Accelleron’s CTO, Dirk Bergmann, explains what the latest IMO decarbonization targets mean for the shipping industry.
In July, the International Maritime Organization (IMO) adopted new targets for the decarbonization of the shipping industry. Accelleron’s CTO, Dirk Bergmann, explains what this means for the industry.
“The IMO is the highest authority in global shipping: it’s a specialized agency of the United Nations. So, while other organizations may have already made announcements or set ambitious targets regarding zero emissions, the word of the IMO carries considerable weight globally. Each member state has an equally weighted vote, and decisions are only made through consensus,” says Dirk.
The revised IMO Greenhouse Gas (GHG) Strategy sets an accelerated target to reach net-zero GHG emissions from international shipping close to 2050. It also adds a commitment to ensure an uptake of zero and near-zero emission fuels by 2030. There are also indicative check-points for 2030 and 2040; these are mid-term decarbonization targets to ensure the industry is on track to meet the ambitions for 2050.
“For our industry, this is an important step forward. It means no-one can hide or stall regarding emissions. Previous announcements allowed some leeway for operators to leave it to others to take radical steps forward. Now, for the whole industry, it’s clear that everyone will have to move.”
“The industry has already turned a corner. To add some context, a few weeks ago at the CIMAC Congress in Busan, South Korea, we were able to see real-world performance measurements from large engines running on alternative fuels. What’s clear from CIMAC and the IMO is that the time for discussion has ended: we’re no longer asking ‘when’ or ‘why’. We’re now at the time for action, focusing on the ‘how’.”
“As a turbocharger manufacturer, we’re already working with engine makers to ensure that ship engines running alternative, net-zero emission fuels will be available.”
But while ship engines capable of running on zero-emission fuels might be available, the widespread availability of the fuels themselves remains in some doubt.
“The lack of investment in the infrastructure required to fuel international shipping is the largest roadblock we can see. But the IMO strategy announcement will help to drive that forward: now anyone considering investment in alternative fuel production will be able to see they’ll be able to get a return on that investment.”
“But the question also remains that, where fuel production is created, where will that fuel go to? Will it be sold to the global marine market, or used for domestic industry, mobility and heating? Every country has its own, local emissions reduction targets, and it’s clear that meeting those targets will be a priority. Our industry will need to co-ordinate its lobbying efforts with local and regional governments to establish fuel supplies. The good thing is that, with the demand created by the IMO targets, suppliers will certainly emerge.”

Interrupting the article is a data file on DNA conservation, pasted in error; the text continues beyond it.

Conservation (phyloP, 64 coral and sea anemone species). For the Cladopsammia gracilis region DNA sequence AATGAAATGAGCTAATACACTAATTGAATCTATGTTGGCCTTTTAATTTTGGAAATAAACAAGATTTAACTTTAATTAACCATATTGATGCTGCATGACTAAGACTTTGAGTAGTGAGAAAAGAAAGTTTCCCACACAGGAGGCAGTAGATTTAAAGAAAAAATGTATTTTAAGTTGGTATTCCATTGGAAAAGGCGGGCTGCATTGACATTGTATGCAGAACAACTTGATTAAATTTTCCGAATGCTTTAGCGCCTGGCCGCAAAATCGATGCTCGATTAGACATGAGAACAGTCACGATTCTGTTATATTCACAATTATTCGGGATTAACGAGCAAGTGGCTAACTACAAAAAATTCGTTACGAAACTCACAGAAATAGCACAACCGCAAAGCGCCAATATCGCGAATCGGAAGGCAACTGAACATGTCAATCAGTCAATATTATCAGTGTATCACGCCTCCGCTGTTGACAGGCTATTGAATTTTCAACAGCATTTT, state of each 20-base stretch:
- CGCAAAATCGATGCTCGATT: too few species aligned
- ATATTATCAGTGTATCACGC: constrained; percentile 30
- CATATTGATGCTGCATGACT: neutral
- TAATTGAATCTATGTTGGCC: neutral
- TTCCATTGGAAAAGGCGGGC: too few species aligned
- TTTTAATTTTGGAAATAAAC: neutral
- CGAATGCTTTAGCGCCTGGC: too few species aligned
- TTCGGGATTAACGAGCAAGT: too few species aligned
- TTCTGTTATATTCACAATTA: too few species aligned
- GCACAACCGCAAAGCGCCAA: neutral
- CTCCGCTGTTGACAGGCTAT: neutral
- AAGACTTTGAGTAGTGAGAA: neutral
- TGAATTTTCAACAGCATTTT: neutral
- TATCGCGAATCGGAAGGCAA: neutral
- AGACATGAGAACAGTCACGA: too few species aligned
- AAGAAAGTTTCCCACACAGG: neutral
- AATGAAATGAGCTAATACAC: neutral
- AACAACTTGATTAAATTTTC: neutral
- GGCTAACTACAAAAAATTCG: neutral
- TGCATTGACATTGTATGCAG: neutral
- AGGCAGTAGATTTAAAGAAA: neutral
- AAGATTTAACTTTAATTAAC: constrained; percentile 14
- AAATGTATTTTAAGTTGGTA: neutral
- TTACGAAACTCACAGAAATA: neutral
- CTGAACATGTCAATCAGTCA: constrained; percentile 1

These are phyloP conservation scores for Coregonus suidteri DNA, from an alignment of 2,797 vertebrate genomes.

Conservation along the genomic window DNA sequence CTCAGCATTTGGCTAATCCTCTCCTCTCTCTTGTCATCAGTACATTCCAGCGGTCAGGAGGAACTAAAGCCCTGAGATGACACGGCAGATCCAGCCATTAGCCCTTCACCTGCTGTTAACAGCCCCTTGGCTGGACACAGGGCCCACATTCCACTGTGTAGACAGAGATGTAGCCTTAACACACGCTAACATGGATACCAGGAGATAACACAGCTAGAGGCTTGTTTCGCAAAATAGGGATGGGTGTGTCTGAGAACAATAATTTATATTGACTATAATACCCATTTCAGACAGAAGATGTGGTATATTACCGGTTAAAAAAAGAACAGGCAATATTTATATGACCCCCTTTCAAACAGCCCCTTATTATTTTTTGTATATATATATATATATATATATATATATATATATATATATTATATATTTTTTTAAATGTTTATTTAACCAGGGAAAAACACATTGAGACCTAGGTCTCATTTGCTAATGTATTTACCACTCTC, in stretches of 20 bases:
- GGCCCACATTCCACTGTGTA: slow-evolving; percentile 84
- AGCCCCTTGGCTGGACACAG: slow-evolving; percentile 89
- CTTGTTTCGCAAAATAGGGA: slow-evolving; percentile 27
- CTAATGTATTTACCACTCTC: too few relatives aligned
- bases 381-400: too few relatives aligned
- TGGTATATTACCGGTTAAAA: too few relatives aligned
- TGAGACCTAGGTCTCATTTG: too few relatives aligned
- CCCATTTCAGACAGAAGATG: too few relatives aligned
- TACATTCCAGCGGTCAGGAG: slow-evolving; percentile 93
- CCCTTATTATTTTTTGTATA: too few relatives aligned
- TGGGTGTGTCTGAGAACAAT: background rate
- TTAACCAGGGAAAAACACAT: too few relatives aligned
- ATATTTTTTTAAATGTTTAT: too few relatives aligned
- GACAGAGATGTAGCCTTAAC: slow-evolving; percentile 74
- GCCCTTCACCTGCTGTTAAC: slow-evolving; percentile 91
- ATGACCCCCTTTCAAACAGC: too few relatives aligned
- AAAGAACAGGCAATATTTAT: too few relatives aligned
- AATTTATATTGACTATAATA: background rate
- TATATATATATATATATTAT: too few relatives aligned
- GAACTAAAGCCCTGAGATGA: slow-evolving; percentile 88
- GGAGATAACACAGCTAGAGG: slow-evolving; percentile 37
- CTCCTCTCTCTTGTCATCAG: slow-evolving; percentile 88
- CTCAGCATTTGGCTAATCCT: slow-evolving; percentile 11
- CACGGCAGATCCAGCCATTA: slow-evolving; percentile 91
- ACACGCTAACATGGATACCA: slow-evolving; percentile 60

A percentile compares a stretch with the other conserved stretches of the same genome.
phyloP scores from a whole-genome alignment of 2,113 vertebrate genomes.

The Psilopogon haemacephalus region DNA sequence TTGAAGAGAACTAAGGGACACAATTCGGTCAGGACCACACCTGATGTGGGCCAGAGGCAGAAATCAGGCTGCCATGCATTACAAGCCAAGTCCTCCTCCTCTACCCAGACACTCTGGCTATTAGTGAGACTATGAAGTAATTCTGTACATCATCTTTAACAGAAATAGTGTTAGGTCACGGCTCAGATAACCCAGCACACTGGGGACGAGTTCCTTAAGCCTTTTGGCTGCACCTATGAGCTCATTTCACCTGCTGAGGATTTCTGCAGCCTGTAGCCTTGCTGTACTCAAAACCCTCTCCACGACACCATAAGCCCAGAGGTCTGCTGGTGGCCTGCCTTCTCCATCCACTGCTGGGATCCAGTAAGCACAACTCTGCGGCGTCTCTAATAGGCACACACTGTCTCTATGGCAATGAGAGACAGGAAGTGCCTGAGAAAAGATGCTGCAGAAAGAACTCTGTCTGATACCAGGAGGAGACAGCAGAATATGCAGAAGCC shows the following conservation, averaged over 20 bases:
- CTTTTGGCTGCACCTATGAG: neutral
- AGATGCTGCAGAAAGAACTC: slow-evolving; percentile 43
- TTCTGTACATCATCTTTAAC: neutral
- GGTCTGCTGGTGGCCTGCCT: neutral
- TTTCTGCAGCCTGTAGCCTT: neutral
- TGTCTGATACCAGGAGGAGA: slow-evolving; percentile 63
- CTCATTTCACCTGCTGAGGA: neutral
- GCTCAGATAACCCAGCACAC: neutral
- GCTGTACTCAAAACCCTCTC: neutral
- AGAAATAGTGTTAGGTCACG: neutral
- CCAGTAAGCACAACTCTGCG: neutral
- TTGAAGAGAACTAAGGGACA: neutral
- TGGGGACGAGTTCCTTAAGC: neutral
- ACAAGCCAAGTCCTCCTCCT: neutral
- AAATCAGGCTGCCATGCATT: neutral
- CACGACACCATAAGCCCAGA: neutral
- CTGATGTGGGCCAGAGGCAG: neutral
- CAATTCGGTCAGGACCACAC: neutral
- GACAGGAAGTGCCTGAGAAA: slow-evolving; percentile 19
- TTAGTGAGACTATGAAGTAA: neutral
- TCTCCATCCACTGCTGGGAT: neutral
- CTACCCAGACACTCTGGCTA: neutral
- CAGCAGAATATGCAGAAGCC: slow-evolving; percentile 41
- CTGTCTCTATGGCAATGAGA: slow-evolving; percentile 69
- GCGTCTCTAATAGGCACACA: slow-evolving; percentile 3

The new targets also create new priorities for ship owners.
“They need to look at their vessels. A very small proportion of ships will be able to be retrofitted to work with new fuels. And I know the engine manufacturers have some ideas on how that might happen. But really the priority needs to be on new orders: all new ship orders need to be capable of running on alternative fuels. Certainly, financing organizations are not going to fund the purchase of ships purely based on fossil fuels anymore.”
“The fortunate thing here is that we’re now mainly talking about two or three potential new fuels. Deep sea shipping is likely to rely on methanol, ammonia or e-methane. Ships for shorter journeys, like ferries, might use electricity or employ hydrogen directly. There is some scope for increasing the supply of biofuels. We’re likely to see a mix of fuels for some time: the conclusion from our GHG strategy group in CIMAC is that ‘there will be no silver bullet’ to provide a definitive solution to our zero-emissions fuel challenge.”
“So, there will be different fuel options for shipowners, and we need to use them to attain the targets. Accelleron is already working with engine manufacturers to supply them with turbochargers that can work with alternative fuels. The high efficiency of turbochargers tuned for these fuels will be necessary to help operators to reduce fuel costs. We have a very strong R&D team and, coupled with our unique test center in Baden, that is helping us move ahead swiftly. We can immediately support our engine OEM customers with the development of alternative fuel engines and they can rely on our strong global service network”
“The primary focus at present is on methanol, which has the advantage that its combustion behavior is quite close to diesel oil. There are differences but, in principle, the overall thermodynamic looks similar. A key area for adaptation is around fuel injection, which is one reason Accelleron is acquiring OMT, a specialist in the area. For ammonia and hydrogen, it will take a little longer to develop effective solutions, because their combustion characteristics are quite different to diesel, and indeed, to each other. Yet even so, they fall within our existing competence and expertise.”
“The recently announced cartridge concept of interchangeable parts for the X300-L series was developed chiefly for service flexibility, but we also expect it to help shipowners to be able to make some adaptations for new fuels during the long life of a turbocharger. However, the main challenge for ship owners seeking to change fuels will be fuel tanks and fuel systems: they represent the main source of extra costs, as opposed to the engine.”
Read more about Dirk Bergmann’s vision of innovation at Accelleron.